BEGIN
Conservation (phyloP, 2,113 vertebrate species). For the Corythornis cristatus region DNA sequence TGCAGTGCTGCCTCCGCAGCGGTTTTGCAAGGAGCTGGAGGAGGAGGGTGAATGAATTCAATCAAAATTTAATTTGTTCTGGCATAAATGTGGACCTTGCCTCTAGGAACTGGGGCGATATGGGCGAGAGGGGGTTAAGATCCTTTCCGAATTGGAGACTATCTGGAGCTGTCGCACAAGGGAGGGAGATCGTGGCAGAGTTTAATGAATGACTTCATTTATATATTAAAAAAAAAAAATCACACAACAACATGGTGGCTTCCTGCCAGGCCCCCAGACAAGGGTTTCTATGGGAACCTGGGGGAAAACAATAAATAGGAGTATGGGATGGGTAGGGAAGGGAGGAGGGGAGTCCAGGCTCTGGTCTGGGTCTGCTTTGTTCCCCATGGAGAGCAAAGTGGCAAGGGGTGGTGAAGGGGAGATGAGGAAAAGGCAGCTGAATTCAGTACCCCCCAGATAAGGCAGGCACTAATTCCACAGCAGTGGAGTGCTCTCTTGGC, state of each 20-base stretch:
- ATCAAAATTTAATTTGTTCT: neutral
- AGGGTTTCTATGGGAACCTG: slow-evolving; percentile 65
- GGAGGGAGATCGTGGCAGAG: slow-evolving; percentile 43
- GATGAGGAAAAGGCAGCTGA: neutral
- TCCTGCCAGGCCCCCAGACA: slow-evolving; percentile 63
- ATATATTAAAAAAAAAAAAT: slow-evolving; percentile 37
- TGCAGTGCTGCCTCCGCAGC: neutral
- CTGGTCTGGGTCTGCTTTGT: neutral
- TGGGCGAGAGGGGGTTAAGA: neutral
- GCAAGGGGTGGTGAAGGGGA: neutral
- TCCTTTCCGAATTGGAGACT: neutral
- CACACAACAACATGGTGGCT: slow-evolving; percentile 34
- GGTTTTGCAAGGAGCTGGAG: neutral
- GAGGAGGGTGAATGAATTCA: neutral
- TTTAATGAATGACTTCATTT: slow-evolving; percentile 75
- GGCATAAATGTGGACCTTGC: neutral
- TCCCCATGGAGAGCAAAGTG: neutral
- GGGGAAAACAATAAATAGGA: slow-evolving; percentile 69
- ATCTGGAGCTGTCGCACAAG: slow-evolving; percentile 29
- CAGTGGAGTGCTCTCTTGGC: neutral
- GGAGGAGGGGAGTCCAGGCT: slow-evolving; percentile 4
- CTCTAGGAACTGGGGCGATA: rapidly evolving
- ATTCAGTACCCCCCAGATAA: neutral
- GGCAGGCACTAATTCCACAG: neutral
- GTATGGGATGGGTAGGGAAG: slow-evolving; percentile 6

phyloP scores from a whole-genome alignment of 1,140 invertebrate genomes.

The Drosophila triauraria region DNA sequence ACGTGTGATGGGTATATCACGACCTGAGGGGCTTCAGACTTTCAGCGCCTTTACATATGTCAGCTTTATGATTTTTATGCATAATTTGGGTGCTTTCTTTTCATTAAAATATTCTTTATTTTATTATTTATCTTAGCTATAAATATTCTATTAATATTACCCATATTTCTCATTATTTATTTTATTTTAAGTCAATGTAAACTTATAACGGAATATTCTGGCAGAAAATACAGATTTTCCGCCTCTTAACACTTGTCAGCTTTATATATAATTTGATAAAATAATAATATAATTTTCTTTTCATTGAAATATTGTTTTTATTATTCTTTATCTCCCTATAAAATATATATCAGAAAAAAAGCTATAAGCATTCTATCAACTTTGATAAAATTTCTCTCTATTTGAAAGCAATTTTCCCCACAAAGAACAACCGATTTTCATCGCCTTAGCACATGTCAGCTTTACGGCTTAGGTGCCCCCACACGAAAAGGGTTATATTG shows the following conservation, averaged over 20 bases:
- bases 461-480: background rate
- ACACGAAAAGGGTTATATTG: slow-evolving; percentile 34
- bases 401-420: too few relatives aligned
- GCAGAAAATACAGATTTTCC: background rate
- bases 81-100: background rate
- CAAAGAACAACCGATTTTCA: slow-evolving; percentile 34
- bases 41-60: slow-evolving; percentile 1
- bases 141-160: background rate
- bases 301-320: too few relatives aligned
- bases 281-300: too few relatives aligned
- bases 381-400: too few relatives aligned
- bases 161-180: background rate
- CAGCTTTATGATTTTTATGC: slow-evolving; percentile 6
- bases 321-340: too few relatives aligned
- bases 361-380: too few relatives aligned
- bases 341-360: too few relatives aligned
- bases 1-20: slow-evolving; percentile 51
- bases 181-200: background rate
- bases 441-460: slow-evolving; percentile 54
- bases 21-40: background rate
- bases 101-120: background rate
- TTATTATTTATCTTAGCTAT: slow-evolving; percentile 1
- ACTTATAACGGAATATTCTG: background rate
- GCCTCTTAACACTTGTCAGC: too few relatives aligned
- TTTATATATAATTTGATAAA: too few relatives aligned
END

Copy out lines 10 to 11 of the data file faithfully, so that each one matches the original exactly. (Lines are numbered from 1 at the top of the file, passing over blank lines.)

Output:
- TGGGCGAGAGGGGGTTAAGA: neutral
- GCAAGGGGTGGTGAAGGGGA: neutral